We've got an excellent reason to drink! The Hollywood Bowl announced their 2012 schedule today. Pixar in concert? The Producers? Fireworks!!
They Say That Wine's Got Legs!
What does it mean when someone says, "That wine's got legs?" We like legs. We like them so much that it’s a term we use to praise things. ZZ Top sang a song about them. Claudette Colbert could stop a car with hers. And when fancy pants wine aficionados say a wine’s got legs what they mean is there’s a way you can tell you how good the wine you’re about to enjoy will taste just by looking at it.
Legs: After a glass of wine is swirled, it often leaves a coating on the inside of the glass that separates into viscous-looking rivulets called legs or tears. These streams slowly slide down the glass, returning to the wine’s surface. Legs generally indicate rich, full-bodied wine with relatively high alcohol (12 percent or more).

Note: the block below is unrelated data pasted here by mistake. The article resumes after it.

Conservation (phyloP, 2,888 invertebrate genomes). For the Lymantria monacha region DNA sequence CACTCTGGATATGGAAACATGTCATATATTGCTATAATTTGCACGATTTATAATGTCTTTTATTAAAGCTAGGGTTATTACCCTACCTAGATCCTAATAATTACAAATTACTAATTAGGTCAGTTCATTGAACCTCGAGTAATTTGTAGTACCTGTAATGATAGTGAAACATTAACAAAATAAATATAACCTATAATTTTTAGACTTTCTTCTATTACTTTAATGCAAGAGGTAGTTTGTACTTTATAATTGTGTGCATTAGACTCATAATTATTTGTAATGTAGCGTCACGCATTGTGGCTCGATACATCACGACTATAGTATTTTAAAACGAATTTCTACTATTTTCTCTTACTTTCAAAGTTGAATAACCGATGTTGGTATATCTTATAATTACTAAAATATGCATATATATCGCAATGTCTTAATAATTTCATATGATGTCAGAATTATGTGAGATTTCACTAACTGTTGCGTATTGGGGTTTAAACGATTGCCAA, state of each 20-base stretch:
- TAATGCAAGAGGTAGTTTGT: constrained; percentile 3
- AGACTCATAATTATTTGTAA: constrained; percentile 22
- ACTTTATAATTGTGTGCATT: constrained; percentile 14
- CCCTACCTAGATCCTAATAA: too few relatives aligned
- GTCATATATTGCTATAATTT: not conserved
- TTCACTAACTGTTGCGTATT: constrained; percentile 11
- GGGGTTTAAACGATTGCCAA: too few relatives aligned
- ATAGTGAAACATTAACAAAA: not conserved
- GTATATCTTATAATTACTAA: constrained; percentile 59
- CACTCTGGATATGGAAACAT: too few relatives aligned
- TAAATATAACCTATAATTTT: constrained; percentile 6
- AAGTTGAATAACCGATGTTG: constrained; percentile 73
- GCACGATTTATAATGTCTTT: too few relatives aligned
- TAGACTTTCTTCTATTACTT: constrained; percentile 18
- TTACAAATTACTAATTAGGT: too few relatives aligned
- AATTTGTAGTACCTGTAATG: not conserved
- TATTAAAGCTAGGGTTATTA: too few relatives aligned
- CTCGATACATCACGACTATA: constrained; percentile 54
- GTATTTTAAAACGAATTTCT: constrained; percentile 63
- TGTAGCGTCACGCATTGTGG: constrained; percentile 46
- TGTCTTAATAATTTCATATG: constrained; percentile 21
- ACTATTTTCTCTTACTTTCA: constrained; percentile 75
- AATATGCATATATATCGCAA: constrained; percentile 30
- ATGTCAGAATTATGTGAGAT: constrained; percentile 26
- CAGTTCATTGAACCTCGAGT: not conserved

- Ron Herbst and Sharon Tyler Herbst
The New Wine Lover’s Companion
Now there are those who would have you believe that this viscosity has some bearing on the flavor of the wine. This is not true. It’s simply a chemical that makes some wines cling to the glass more than others. It has no discernible effect on flavor. As for the boozy-ness described above, we have no absolute scientific proof one way or the other. However, we are willing to make a concerted effort to make a hands on study of the truth of it. You don’t have to thank us. It’s a sacrifice we’re willing to make.
The one fact that’s undeniable is the whole point of a glass of wine is to taste good and make your meal more pleasant. You don’t have to be a wine snob to know what you like. Of course, if you want to swirl your glass and check out the legs on your wine, we won’t judge.